As a mother, I worry about the amount of screen time my three tiny humans get every day.
Is it too much? Too little?
A new study presented at a recent meeting of the Pediatric Academic Societies suggests there may be a link between screen time and developmental speech delays.
My three tiny humans already receive speech therapy. And that’s before we introduced their shared tablet to them.
This new study is making me think twice before handing them a smart device.
Handheld screen time increases speech delay
During the Societies’ meeting in San Francisco, members presented research from Toronto University that demonstrated how screen time with hand-held devices increased the likelihood of speech delays in small children.
“For each 30-minute increase in hand-held screen time, researchers found a 49 percent increased risk of expressive speech delay,” researchers noted in the American Academy of Pediatrics news journal.
The study included 894 Canadian children, between 6 months and 2 years old, who participated in a TARget Kids program from 2011 through 2015.
The program is a collaboration among child-health researchers and pediatricians in Canada. It examines the relationship between early life exposures and health and development problems. Researchers attended well-child check-ups with participating doctors.
American Academy of Pediatrics media recommendations
Last October the American Academy of Pediatrics updated its media recommendations for children.
- Children younger than 18 months should avoid all hand-held media devices, except video chatting.
- Children ages 2 to 5 years should be limited to one hour a day.
- Children age 6 and older should have consistent time limits based on behavioral and well-being health, including sleep amounts.
- There should be designated media-free times, such as dinner time.
- Keep open communication about online safety and respect.
The Canadian study found that 20 percent of 18 month olds already spent an average of 28 minutes a day on a hand-held device. The researchers believe this leads to developmental speech delays.
First of its kind study, with more to come
“This is the first study to report an association between hand-held screen time and increased risk of expressive language delay,” lead researcher Dr. Catherine Birken, of The Hospital for Sick Children, said in a press release.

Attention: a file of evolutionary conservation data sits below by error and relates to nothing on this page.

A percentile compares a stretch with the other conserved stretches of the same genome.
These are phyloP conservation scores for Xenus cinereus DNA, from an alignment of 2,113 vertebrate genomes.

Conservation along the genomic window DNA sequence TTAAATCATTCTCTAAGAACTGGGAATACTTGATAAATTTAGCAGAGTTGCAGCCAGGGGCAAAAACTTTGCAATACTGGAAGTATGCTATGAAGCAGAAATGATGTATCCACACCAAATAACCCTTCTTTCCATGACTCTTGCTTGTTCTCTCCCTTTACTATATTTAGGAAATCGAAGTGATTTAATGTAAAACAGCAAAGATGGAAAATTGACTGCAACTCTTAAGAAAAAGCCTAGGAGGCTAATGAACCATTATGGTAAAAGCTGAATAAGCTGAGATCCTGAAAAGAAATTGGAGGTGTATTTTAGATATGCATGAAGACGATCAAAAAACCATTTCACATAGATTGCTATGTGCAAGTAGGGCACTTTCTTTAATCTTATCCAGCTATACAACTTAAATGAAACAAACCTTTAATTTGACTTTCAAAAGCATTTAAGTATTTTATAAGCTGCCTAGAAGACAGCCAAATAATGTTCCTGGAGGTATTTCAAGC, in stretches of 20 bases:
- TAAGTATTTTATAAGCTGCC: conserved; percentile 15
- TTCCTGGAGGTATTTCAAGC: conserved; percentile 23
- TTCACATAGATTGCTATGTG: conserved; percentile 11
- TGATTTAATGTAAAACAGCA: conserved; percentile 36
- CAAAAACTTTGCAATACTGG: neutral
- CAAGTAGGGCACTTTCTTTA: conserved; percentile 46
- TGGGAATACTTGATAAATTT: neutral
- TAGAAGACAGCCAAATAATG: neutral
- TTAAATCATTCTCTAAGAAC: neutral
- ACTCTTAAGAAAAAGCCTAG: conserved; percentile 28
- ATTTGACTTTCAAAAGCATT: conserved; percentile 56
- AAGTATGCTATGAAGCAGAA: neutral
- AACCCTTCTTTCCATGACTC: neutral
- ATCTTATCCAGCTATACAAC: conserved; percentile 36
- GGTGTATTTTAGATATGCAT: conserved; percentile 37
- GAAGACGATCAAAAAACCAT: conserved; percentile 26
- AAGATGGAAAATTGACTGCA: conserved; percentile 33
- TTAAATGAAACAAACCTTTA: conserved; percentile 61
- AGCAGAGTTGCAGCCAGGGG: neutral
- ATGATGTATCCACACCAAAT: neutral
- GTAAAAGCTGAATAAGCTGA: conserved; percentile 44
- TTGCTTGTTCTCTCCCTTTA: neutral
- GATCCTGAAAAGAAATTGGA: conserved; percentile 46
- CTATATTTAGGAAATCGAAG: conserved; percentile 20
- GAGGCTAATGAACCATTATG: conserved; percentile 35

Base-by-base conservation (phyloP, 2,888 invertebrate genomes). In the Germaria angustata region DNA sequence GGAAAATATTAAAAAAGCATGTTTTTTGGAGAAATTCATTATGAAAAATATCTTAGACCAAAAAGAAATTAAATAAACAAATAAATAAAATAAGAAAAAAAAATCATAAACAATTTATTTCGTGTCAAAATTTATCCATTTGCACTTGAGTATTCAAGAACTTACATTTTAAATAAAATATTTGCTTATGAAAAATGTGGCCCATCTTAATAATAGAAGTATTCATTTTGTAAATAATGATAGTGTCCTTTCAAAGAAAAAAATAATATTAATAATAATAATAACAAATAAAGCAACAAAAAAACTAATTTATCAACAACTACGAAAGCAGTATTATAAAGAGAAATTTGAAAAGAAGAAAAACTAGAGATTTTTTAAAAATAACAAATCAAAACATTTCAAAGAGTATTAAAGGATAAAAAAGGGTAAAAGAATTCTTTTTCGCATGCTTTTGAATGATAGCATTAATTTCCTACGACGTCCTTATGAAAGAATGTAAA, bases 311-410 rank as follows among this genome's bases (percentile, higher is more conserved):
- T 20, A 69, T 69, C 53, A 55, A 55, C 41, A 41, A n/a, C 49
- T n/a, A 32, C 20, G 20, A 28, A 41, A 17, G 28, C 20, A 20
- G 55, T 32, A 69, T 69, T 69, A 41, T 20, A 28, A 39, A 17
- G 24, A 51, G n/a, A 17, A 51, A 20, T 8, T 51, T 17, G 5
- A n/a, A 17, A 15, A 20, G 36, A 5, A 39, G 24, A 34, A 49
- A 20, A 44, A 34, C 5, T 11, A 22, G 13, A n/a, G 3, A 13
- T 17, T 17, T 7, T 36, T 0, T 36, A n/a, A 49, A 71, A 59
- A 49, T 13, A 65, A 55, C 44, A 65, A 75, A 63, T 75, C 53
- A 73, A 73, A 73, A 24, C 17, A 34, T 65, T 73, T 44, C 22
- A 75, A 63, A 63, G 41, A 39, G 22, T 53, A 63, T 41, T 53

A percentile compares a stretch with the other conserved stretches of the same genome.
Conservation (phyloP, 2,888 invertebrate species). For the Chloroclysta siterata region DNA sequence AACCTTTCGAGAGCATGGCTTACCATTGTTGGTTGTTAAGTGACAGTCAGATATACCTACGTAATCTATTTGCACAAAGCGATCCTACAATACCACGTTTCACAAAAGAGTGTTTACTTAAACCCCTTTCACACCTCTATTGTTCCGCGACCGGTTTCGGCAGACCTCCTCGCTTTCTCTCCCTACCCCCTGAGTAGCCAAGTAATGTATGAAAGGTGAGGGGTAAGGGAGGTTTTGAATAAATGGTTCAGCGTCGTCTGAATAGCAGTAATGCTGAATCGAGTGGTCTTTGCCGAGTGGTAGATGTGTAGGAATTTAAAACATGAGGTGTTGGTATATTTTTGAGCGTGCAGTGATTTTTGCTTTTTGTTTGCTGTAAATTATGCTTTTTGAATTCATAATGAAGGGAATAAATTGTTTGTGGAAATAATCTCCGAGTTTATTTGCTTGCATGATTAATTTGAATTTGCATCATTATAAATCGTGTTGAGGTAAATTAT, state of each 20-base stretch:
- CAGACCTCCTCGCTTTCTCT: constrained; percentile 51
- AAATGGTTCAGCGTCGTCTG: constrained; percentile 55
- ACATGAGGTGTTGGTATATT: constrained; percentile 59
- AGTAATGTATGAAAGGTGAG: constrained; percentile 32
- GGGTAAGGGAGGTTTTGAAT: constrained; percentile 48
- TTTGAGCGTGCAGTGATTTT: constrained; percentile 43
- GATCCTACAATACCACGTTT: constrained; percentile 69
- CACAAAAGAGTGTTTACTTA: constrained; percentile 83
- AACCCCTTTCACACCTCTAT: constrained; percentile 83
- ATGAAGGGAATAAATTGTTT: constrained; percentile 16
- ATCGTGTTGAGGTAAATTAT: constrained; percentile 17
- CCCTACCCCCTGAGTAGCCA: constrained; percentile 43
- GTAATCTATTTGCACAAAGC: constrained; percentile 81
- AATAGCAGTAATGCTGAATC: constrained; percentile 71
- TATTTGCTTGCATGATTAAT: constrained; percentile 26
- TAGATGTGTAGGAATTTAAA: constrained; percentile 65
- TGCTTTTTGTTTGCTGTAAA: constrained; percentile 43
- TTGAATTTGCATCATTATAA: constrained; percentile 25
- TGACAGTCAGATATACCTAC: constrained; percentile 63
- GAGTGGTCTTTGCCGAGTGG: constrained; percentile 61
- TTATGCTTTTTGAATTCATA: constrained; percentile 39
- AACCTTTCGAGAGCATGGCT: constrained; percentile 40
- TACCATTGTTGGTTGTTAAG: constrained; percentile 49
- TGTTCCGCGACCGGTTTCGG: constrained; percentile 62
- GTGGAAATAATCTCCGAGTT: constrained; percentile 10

She said the study results back up the American Academy of Pediatrics recommendations and discourages children younger than 18 months from using devices.
However, she said more research is needed to “understand the type of contents” that increase the likelihood of speech delays.
Birken said future studies will examine what impact in-depth and longer-term use of hand-held devices has on speech development.
Turn the TV off, don’t waste money on apps
She emphasized that the study does not prove cause and effect but gives researchers a starting place. She said a clinical trial that spans the childhood of a group of children, would be needed for more definite answers.
Bridget Giraldon, a child speech pathologist and operator of the Speech Therapy Talk Services website, said parents shouldn’t buy mobile apps or DVDs for children younger than 2.
She said the new study backs up what she has come to believe through her work: Apps are harmful to speech development. Even seemingly educational apps with learning activities for ABCs and numbers are discouraged for children younger than 2.
She said parents also shouldn’t use the TV as background noise. It limits parent-child interactions, which play a role in speech development.
What can parents do?
Children older than 2 can have some screen time, Giraldon said. There are some guidelines.
Six of her recommended guidelines I found helpful were:
- Limit screen time: Aim for 15 minutes a day or less.
- Earn screen time: Encourage good behavior and self-esteem which can be built through chores or good grades.
- Make it a family event: Everyone sit down and watch something or play a game together. Talk about it afterward.
- Put away smart devices during playtime: Children learn screen-time habits from their parents.
- Consider the quality: Make sure apps and TV shows have quality content that can be learned or discussed together later.
- Read instead: Read with children. They will learn speech habits as they are spoken to.
Giraldon said she is testing and compiling a list of recommended apps and shows.
Looks like I may have some work to do when it comes to screen time. Are you also reassessing your children’s screen time?
Watch: American Academy of Pediatrics new Children’s media recommendations.